1246. Prisons, Pruno, and Potatoes Botulism in an Arizona Correctional Facility, 2012
Session: Oral Abstract Session: Hot Topics in Public Health
Saturday, October 5, 2013: 11:00 AM
Room: The Moscone Center: 220-226
Background: Botulism, caused by botulinum toxin, can lead to respiratory paralysis and death. Foodborne botulism outbreaks have been associated with pruno, an illicit prison-brewed alcohol, when potatoes are an included ingredient. We investigated the second botulism outbreak in one correctional facility within a 4-month period to examine pruno as the potential cause and prevent additional cases.

Methods: A confirmed case was defined as botulism signs or symptoms in a correctional facility inmate, with laboratory confirmation of botulinum toxin during November 24–26. Clinical specimens and leftover pruno were tested for Clostridium botulinum and botulinum neurotoxin by using botulinum toxin gene real-time PCR, botulinum toxin enzyme-linked immunosorbent assay, mouse bioassay, and mass spectrometry. We interviewed inmates and correctional officers about brewing practices.

Results: Illness was confirmed in eight males aged 20–35 years. Initial symptoms included double or blurred vision, slurred speech, dysphagia, ptosis, and weakness. All patients received heptavalent botulinum antitoxin (HBAT); seven required mechanical ventilation, and all survived. All reported sharing a batch of pruno made primarily from potatoes; median incubation from pruno consumption to clinical signs was 29 (range: 16–64) hours. No other inmates reported consuming this pruno. Sera from all patients and leftover alcohol tested positive for botulinum toxin type A. C. botulinum type A was isolated from rectal swabs, stool, and pruno samples.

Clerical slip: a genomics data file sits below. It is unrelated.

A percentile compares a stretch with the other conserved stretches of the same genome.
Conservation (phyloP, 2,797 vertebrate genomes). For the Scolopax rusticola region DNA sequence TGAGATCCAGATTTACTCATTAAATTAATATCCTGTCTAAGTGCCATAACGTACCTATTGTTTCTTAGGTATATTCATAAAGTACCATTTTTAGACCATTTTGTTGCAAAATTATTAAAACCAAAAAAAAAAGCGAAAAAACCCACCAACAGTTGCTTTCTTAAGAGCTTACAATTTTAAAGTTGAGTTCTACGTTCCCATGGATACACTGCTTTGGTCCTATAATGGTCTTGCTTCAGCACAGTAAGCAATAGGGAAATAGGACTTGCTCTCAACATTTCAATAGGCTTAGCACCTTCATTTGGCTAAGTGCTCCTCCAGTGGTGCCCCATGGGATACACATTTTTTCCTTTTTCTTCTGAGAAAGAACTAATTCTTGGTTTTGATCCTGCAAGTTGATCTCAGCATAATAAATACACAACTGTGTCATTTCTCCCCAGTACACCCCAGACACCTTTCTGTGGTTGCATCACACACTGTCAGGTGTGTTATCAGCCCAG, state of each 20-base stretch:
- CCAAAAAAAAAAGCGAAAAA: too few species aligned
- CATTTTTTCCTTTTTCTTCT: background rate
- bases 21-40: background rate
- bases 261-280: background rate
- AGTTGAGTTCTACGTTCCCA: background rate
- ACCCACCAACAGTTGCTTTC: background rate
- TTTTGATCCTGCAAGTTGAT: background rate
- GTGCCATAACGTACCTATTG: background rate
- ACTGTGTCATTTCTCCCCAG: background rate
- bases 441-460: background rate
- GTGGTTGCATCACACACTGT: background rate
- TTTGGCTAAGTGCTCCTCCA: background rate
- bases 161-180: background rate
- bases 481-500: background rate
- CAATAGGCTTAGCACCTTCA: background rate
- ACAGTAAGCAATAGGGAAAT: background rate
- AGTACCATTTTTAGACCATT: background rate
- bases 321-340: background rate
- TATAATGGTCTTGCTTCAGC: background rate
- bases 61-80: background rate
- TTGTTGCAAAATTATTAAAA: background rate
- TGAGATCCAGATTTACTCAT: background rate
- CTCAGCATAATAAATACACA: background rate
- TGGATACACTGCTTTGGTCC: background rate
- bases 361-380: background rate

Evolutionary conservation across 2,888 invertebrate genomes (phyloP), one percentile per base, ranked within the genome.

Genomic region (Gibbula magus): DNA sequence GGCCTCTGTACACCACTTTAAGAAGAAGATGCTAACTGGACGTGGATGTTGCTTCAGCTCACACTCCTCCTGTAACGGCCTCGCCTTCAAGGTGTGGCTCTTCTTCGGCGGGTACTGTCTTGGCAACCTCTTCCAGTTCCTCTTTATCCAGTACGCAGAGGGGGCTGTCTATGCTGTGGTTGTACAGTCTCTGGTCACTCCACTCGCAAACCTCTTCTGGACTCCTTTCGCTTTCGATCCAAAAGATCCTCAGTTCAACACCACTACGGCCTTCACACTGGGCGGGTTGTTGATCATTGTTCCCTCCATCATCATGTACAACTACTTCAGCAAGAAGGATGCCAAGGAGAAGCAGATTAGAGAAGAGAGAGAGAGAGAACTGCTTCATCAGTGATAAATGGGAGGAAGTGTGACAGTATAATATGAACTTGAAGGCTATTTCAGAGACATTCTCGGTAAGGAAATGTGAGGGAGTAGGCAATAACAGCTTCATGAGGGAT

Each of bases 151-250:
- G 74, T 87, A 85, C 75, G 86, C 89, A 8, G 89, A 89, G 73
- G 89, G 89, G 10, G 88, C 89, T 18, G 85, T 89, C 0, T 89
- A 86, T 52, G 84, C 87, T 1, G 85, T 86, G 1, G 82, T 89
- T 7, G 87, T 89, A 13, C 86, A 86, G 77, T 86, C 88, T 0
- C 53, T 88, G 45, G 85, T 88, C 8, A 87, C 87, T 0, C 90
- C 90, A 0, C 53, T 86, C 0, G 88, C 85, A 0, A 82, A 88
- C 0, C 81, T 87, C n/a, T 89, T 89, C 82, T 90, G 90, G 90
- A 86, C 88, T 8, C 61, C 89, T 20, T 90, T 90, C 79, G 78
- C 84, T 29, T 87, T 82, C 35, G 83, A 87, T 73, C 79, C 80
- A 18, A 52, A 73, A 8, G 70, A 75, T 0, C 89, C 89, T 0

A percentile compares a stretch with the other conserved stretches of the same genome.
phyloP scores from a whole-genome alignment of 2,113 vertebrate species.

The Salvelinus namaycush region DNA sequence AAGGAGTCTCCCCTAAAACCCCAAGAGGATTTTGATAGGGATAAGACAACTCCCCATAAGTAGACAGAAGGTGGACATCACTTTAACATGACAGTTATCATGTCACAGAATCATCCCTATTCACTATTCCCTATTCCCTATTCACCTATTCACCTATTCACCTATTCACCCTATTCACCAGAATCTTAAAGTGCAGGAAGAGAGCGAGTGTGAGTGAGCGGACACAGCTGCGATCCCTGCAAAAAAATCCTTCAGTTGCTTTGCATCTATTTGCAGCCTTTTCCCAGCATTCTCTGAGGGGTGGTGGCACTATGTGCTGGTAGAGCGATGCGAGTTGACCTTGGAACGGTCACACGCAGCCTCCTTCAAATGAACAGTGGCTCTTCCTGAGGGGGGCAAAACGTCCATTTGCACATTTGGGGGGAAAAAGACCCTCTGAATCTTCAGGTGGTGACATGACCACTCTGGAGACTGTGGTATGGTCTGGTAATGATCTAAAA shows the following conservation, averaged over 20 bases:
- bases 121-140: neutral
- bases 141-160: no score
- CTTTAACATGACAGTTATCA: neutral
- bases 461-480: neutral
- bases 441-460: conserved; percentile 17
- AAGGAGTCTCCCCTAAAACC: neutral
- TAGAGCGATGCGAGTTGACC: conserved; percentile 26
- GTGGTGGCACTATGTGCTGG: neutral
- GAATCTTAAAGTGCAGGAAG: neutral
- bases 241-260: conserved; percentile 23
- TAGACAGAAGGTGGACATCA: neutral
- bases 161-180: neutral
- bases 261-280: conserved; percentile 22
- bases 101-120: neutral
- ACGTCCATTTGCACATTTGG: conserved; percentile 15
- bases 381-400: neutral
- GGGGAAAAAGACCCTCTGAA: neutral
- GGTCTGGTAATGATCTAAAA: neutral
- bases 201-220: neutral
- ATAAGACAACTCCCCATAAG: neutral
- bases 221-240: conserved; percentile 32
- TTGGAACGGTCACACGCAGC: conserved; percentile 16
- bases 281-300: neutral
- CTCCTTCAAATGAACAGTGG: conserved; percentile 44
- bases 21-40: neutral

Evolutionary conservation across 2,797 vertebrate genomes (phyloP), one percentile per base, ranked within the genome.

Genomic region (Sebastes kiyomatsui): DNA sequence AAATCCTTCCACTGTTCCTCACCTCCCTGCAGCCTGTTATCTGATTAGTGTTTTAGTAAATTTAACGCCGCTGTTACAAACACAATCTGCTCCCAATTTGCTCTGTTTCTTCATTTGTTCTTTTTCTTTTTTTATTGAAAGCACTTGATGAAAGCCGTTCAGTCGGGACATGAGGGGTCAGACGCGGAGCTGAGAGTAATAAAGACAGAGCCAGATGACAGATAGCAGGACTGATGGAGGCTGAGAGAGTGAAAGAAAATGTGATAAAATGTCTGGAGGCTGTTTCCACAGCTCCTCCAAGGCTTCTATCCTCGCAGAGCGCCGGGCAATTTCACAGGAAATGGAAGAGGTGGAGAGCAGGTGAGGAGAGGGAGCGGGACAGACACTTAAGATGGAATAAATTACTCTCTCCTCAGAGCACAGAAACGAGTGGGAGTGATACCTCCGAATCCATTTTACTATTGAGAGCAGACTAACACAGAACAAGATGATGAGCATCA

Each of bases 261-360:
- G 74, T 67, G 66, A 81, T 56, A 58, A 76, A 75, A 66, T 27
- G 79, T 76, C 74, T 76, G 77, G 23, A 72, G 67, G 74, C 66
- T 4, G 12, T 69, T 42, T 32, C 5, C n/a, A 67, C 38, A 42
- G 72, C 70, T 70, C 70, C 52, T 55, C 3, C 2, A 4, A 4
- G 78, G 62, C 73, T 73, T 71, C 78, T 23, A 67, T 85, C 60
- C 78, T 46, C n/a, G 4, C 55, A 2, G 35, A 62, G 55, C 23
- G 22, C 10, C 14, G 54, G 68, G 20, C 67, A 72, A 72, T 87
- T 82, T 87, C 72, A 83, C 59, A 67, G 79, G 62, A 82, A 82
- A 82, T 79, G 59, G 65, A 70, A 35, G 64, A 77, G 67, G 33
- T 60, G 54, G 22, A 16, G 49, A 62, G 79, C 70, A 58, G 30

Conclusion: Prison-brewed alcohol made with potatoes was associated with the second botulism outbreak in one Arizona prison and the first U.S. outbreak in which pruno tested positive for botulinum toxin. Pruno ingredients and brewing practices likely facilitated botulinum toxin production. Access to potatoes was curtailed in the facility, and inmates were educated regarding the risk of botulism.

Laura Adams, DVM MPH1,2, Seema Yasmin, MD1, Graham Briggs, BS3, Shoana Anderson, MPH2, Jamae Morris, PhD1, Joli Weiss, PhD2, Clarisse Tsang, MPH2, Evan Henke, Ph D2, Muhammad Vasiq, MD4, Tara Anderson, DVM, PhD1, Agam Rao, MD5, Janet Dykes, MS5, Carolina Luquez, PhD5, Kristine Bisgard, DVM5 and Ken Komatsu, MPH2, (1)Epidemic Intelligence Service, Centers for Disease Control and Prevention, Atlanta, GA, (2)AZ Dept. of Health Services, Phoenix, AZ, (3)Pinal County Department of Public Health, Florence, AZ, (4)Mountain Vista Medical Center, Mesa, AZ, (5)Centers for Disease Control and Prevention, Atlanta, GA


L. Adams, None

S. Yasmin, None

G. Briggs, None

S. Anderson, None

J. Morris, None

J. Weiss, None

C. Tsang, None

E. Henke, None

M. Vasiq, None

T. Anderson, None

A. Rao, None

J. Dykes, None

C. Luquez, None

K. Bisgard, None

K. Komatsu, None

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